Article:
Tailpiece: At the other end of the spectrum are the 'cricket-liberals', who in the midst of the (justified) hysteria about the Mother Of All Matches, are going around beatifically pontificating about cricket diplomacy, cricket for peace and the win-win scenario for South Asia (whatever that is). Basically, people who probably think Umar Gul and Zaheer Khan or Virender Sehwag and Misbahul Haq are in the same league, and really don't care that much about cricket or their national teams. Ahmer Naqvi and Masuud Qazi have a hilarious post up on Clear Cricket to inform them about the Prescribed Etiquettes and Attitudes for TGME (The Greatest Match Ever). Do have a look.

Saturday, March 26, 2011

‘Cause Tramps Like Us, Baby We Were Lawned To (Get) Run (Over)

I would have written this in February but I’ve been stuck in traffic outside a lawn exhibition since.

If you live in the open in Karachi, and not under a rock, you cannot have missed the wave of lawn related advertising that has been crashing upon our shores for the last few weeks, leaving sensory carnage in its wake. 2011 has seen a record number of brands flood the market. Some 30-odd designers have lent their names to collections, and if you count the textile mills without big name designers attached and the imitation lawn print makers the number reportedly edges well over fifty.

They call me Jofa, say it like Sofa, you look tired hon, lean on my Ottoman.

Women are unislamic. Look instead at my jeweled balls floating heavenwards.

Because April 1st was already taken, fool!

I love the way those bubbles of lightness float across pastel space almost as randomly as the way I park.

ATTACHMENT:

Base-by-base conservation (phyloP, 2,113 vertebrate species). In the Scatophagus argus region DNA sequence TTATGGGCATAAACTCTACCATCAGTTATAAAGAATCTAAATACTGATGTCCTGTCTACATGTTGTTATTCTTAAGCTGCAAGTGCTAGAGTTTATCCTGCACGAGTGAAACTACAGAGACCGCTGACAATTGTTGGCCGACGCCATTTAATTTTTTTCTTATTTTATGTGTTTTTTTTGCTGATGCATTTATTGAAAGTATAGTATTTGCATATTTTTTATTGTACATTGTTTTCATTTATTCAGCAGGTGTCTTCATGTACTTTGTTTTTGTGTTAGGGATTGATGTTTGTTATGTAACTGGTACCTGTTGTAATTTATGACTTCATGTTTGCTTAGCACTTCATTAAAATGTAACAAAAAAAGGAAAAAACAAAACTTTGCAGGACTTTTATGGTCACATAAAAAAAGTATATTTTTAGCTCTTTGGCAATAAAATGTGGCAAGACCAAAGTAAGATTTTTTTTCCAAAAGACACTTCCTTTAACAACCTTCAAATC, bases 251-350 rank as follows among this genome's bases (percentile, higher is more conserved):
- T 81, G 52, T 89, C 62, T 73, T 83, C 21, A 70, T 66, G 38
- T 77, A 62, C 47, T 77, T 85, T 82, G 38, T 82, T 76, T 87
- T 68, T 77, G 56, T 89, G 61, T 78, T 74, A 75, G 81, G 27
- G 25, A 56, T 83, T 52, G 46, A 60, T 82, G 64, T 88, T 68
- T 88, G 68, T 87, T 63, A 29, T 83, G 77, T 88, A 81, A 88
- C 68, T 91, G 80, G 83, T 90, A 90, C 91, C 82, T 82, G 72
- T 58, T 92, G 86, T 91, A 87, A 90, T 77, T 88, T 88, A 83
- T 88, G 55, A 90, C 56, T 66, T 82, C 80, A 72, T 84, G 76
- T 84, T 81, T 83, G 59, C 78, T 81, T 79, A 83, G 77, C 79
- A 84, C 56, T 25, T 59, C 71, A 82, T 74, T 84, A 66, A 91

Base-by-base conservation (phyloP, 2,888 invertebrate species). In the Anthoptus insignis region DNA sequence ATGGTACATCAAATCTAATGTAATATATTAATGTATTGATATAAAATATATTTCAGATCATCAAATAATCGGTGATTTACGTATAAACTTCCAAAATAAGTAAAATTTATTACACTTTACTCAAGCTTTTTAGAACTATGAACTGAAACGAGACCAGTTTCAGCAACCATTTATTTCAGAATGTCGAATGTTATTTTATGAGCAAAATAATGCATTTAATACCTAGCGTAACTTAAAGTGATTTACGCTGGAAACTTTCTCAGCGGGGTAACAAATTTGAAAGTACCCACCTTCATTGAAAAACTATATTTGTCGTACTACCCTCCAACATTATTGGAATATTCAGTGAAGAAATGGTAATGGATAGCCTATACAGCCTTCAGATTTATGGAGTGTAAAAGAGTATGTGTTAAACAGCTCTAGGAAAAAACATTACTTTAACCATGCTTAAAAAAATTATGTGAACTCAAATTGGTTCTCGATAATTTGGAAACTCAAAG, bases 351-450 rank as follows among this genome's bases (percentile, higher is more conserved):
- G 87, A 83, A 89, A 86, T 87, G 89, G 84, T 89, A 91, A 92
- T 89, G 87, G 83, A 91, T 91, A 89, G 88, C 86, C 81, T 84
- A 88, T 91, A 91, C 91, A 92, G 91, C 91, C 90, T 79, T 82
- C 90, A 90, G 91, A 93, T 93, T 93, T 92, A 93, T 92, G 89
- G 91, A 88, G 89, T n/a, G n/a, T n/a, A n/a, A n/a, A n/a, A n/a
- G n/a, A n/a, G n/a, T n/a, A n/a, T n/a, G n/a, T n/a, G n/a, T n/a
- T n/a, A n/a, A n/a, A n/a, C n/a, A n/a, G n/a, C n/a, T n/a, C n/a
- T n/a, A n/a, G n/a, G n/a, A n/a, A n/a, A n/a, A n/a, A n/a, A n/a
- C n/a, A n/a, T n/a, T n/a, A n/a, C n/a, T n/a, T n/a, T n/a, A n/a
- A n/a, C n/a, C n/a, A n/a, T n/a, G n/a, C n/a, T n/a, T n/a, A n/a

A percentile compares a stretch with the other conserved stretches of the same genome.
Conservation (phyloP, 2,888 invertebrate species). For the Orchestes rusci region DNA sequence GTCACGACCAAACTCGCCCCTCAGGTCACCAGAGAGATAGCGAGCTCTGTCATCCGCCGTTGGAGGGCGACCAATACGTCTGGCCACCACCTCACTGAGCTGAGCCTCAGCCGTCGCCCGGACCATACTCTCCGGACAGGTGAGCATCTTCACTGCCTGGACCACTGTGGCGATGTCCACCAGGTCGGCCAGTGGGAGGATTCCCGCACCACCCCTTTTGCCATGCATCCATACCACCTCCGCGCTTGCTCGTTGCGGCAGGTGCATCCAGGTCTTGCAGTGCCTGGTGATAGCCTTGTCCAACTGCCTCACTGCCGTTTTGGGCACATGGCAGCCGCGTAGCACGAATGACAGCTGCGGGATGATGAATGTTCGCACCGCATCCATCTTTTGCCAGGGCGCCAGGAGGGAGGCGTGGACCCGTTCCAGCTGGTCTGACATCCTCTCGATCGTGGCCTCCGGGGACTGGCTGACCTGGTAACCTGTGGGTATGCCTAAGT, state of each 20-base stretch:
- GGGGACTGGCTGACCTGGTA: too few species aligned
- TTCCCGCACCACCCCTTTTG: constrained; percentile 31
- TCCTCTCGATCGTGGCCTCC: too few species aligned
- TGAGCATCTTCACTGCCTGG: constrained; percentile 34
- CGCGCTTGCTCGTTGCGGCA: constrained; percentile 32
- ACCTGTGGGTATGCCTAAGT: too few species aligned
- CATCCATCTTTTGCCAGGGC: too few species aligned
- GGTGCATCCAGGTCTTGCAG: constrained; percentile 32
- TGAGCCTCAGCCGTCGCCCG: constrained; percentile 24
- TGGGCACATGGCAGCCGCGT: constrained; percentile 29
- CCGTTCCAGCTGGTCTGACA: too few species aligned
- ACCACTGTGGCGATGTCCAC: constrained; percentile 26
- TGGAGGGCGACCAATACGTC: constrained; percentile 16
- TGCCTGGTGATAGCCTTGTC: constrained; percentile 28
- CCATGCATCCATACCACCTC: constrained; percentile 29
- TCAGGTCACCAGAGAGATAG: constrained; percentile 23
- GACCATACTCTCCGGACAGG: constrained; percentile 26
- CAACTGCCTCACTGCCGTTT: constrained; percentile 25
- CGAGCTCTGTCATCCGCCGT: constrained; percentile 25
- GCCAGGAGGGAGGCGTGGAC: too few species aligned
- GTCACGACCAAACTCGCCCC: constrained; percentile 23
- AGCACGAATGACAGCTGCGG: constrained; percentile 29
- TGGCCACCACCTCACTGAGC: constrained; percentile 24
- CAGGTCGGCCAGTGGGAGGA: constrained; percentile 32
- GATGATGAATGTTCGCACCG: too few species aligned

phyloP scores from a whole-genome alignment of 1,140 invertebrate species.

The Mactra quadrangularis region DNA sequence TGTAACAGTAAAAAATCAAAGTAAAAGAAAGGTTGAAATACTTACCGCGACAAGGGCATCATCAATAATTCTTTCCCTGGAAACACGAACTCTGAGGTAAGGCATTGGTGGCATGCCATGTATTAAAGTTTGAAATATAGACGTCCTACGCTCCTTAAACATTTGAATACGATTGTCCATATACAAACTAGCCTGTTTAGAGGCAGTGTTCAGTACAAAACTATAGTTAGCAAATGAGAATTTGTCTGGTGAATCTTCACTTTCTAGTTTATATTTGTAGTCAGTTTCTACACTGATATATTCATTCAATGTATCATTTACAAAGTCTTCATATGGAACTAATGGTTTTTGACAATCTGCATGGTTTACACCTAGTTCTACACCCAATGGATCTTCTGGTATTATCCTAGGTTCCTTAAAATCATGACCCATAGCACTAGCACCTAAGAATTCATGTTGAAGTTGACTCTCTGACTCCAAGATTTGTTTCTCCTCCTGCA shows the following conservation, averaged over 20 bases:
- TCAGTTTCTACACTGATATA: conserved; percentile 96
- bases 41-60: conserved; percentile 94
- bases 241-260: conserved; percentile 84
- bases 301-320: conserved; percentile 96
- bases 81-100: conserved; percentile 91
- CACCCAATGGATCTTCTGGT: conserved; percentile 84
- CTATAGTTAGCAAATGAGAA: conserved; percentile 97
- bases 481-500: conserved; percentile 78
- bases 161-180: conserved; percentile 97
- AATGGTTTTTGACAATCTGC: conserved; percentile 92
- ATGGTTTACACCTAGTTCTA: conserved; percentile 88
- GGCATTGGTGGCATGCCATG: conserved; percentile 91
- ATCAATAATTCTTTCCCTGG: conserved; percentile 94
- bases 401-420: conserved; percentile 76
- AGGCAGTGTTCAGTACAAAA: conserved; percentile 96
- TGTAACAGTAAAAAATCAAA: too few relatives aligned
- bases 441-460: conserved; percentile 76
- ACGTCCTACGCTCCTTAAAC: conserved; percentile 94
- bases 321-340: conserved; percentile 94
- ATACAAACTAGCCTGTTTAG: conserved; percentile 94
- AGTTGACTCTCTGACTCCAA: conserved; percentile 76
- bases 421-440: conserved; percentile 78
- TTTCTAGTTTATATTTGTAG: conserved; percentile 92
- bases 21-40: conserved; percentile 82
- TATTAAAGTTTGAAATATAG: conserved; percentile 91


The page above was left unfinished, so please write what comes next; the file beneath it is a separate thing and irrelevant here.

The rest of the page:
I must buy this aqua ensemble because it looks ridiculously expensive and so did my husband.

Nishat Textiles' Pink Lawn: why men don’t make passes at girls who wear glasses?

The trauma of a bad billboard or magazine shoot begins to seem like a pleasant memory, though, once the actual sale begins and you happen to be caught in the whirlpool outside. At such times, it becomes apparent why the sale is called an ‘exhibition’, consisting as it does of a shameless display of the worst attributes of most of the women who flock to them. Pushing, shoving, cattiness, oestrogen levels run so high that the hosts with the most have started arranging for Portaloo trucks to be parked outside so women can flee to the bathroom (in packs) and cry in each others arms at the way so and so kept them from buying the last print #666 K-21 Rs 2650.

Queue? Isn’t that a letter in the alphabet?

You’ve probably gathered by now that this is a rant about the willing vacuity and utter and complete lack of civic sense displayed by raving lawnatics rather than a critical analysis of the industry itself. That has already been attempted, in depth, by Karachi Feminist, in two posts about the exploitative working conditions of the women whose field work powers the business of what she dubs ‘blood cotton’. These include greater exposure to pesticide as the appetite for the fabric leads bosses to drive their crews harder, and the absence of any substantive wage increase, regulatory framework or protective rights umbrella for the vast majority of cotton pickers in Pakistan.

She makes a strong case for more ethical consumption and the reformation of labour laws. The benefits of the industry’s growth should, in theory, trickle down to the faceless pickers as well as the individual designers, fashion houses and textile behemoths who package the final product. As this industry continues to explode, each link in the chain from plant to pocket needs to figure out a way to satisfy its desire for dirty, pretty things without making innocent bystanders pay for it.